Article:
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Introduction to Internet Communications

As the growth of information systems has escalated geometrically in the 1990's, the increased reliance on networked communication systems, notably the Internet, has increased exponentially. The growth of such consumer-centric online services such as America Online, as well as localized Internet service providers (commonly referred to as "ISP's"), can be interpreted as proof that information and communication systems have finally spread into the home, as well.

With all of this expansive growth, it is easy to forget that a very low percentage of the individuals who rely upon electronic mail and other information services for their communication in this day and age, actually understand how Internet communications systems work. It is the purpose of these Web Pages to educate those users wishing to learn more about how the Internet, and specifically electronic mail and mail transport systems work.

Before getting further into how the Internet works, we should define what the Internet is, and define some essential terminology. This document will then progress further and further into how the Internet functions, more technical terminology will be used, and these terms would be defined upon their introduction. The terms highlighted as links are also listed in an online glossary-style reference.

The Internet was originally begun as an experimental communications network connecting terminals together. Funded by a grant in 1969 from the division of the Department of Defense known as the Advanced Research Projects Agency, the first version of the Internet, called ARPANET, was made up of research machines, the first of which were located at UCLA, Stanford Research Institute, UC/Berkeley, and the University of Utah. These machines were set up to speak to one another using a very basic set of communications rules. These rules collectively, made up the first computer communications network protocol, called NCP (Network Control Protocol), which was the first stage in developing the network protocol we still use to this day when communicating over the Internet.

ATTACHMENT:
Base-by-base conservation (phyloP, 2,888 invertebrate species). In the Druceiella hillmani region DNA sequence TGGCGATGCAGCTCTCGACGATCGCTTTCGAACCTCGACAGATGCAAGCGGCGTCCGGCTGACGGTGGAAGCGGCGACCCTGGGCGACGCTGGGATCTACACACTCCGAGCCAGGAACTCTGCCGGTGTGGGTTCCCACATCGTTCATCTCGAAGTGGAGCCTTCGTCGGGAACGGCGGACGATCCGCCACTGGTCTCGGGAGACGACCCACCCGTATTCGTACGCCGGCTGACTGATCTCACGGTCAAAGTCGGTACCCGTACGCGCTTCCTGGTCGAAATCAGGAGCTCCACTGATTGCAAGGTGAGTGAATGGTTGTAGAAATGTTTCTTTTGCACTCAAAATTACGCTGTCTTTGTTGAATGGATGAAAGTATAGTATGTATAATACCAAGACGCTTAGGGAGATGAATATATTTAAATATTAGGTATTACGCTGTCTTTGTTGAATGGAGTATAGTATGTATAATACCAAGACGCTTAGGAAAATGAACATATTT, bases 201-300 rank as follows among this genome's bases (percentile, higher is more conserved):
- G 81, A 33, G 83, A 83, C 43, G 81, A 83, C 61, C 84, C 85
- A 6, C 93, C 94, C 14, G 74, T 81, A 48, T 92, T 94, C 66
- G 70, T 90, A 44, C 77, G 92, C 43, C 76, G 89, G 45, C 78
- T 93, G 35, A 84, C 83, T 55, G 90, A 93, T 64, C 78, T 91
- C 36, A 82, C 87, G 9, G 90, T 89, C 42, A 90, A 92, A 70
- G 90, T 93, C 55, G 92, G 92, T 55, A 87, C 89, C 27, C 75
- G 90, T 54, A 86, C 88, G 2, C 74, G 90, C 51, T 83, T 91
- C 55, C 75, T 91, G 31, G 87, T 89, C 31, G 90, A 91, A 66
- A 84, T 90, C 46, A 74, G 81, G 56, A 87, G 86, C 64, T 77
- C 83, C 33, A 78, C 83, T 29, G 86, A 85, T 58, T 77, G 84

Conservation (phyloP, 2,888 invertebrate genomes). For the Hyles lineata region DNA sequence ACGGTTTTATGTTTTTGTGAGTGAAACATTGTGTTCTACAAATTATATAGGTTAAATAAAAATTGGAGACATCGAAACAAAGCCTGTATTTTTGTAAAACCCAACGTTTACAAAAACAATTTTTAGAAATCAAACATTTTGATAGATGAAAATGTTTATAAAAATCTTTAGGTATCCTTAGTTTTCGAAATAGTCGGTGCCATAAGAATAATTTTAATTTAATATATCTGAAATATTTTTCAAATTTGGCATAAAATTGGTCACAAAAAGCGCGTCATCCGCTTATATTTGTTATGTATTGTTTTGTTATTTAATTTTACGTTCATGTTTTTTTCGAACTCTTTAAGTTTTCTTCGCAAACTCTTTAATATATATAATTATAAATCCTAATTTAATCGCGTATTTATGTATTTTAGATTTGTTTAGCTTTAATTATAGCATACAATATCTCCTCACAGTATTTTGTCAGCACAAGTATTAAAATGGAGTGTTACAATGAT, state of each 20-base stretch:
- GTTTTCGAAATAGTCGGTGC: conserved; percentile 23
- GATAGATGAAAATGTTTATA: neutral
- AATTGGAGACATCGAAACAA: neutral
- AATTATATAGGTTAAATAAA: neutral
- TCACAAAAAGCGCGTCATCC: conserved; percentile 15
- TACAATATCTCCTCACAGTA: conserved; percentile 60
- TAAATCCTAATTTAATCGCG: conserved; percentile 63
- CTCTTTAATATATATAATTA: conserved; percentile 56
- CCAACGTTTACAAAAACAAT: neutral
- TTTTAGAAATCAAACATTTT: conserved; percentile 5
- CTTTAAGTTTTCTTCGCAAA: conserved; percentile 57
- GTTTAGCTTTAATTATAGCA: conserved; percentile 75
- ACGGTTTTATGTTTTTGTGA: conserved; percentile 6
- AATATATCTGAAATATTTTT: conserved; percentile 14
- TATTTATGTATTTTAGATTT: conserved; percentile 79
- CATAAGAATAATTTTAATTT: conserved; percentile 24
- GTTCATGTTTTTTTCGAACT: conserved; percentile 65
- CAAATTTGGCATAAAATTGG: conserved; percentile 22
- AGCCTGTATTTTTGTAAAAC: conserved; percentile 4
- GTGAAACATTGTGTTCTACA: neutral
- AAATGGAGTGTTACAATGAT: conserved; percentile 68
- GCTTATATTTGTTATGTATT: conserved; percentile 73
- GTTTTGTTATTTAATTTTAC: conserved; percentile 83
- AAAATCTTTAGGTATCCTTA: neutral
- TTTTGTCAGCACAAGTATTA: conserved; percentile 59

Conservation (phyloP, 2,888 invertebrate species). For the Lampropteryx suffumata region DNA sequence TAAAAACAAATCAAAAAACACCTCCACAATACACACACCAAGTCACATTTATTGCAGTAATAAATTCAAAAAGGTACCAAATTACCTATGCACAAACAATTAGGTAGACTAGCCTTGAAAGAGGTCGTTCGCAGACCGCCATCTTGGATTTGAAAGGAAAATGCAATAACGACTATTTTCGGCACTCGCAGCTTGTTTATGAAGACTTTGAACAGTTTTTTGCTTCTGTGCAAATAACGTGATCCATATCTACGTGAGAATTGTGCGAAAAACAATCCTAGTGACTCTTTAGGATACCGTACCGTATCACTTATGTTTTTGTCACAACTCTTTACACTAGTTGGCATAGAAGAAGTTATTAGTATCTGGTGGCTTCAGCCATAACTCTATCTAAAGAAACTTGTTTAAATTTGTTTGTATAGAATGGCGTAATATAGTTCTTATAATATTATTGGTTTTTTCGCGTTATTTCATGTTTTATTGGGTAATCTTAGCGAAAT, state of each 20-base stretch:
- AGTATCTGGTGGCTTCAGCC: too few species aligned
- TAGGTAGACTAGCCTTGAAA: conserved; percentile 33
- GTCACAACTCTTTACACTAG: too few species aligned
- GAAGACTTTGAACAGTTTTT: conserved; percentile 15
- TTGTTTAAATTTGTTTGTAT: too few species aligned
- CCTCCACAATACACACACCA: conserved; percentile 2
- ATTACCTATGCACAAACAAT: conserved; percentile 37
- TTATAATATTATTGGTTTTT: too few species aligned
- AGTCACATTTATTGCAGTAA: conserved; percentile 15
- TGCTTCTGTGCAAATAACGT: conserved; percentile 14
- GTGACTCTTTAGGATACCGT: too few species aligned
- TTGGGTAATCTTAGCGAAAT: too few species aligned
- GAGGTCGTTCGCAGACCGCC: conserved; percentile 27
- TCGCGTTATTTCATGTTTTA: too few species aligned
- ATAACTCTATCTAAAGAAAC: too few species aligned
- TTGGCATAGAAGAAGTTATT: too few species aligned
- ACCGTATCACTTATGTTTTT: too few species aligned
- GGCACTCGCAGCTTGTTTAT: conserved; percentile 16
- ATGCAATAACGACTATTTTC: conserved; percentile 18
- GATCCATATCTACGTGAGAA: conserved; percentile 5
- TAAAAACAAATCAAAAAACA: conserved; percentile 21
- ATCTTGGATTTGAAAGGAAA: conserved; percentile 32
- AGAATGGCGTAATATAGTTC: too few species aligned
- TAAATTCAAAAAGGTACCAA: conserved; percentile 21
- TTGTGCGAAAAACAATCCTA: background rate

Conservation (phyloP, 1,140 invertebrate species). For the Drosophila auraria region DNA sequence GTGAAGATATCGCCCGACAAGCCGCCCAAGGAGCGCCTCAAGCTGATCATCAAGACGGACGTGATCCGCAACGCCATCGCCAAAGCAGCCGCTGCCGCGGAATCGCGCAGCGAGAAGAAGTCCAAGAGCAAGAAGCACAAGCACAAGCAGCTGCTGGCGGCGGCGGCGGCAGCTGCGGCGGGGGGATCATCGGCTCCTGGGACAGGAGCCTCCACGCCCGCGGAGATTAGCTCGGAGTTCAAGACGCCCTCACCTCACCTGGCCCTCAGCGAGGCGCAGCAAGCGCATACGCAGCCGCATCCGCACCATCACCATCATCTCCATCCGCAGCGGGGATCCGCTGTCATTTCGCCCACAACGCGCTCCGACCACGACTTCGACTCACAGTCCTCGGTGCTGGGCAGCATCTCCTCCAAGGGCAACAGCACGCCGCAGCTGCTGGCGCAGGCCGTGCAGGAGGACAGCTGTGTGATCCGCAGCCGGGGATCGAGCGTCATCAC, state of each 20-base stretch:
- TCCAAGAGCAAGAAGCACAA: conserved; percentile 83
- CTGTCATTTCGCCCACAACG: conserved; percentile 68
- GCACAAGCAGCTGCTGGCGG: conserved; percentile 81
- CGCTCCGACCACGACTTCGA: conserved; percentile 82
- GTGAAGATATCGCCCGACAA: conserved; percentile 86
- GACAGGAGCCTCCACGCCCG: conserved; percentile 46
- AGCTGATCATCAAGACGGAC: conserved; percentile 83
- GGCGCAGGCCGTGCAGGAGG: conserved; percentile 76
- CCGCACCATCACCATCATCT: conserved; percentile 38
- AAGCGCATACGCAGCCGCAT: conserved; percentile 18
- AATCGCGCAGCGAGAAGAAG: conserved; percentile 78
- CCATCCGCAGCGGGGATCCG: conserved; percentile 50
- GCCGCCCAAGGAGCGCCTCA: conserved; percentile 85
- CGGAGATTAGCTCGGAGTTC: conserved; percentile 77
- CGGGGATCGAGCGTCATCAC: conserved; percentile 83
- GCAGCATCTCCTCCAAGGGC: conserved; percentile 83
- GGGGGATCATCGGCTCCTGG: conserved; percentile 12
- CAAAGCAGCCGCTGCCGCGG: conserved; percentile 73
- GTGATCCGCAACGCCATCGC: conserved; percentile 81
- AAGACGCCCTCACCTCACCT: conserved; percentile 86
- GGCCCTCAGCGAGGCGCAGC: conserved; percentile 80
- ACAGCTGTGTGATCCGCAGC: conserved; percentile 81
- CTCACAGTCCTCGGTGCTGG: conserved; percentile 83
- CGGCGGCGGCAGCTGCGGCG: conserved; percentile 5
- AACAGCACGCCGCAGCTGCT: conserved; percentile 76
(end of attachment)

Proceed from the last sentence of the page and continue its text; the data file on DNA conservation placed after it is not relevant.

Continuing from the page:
Requests for Comments
By first developing ground rules for network address registration, and voluntary standards for machines and entities connecting to this new network (which was originally known as ARPANET), an important precedent was set: the precedent of voluntary compliance. Nothing is ever mandatory on the Internet; that is, there is no overwhelming universal rules which determine how your mail program must send its mail. There are, however, generally accepted standards that have come into being, often described in documents called Requests For Comments (or "RFC's", for short). If one expects their mail system to be able to seamlessly interface into the Internet, it is in their best interest to use a commonly used mailing standard, which more than likely means one which uses the Simple Mail Transfer Protocol (SMTP), which has been discussed in an RFC (the document known as RFC-821, to be specific). The more acquainted one becomes with the way the Internet works, the more familiar one becomes with the idea of RFCs as a collection of guiding documents, in which the most frequently desired information regarding the Internet and its workings are discussed.

RFC documents are created by individuals who see a need to have something related to the Internet formalized on paper. Such individuals write a relevant document, and send it to a person designated as a referee for such proposals. The document is then commented on by all individuals wishing to take part in the discussion, which is handled through electronic communications such as electronic mail and postings on newsgroups on the Internet. The document, usually after going through several revisions to reflect the suggestions of commenting parties, is either abandoned, or accepted to be generally a good idea and assigned an RFC number.

A Tale of Two NICs
It is important to note that a large majority of documents which have been classified as RFCs do not delineate networking standards; instead, most of these documents are written to describe networking concepts and proposals which have already been created, as well as to provide a base for discussion purposes. All of these documents are kept in publicly accessible areas on machines run by the organization responsible for archiving information for the operations of the Internet, known as the Network Information Center, or NIC.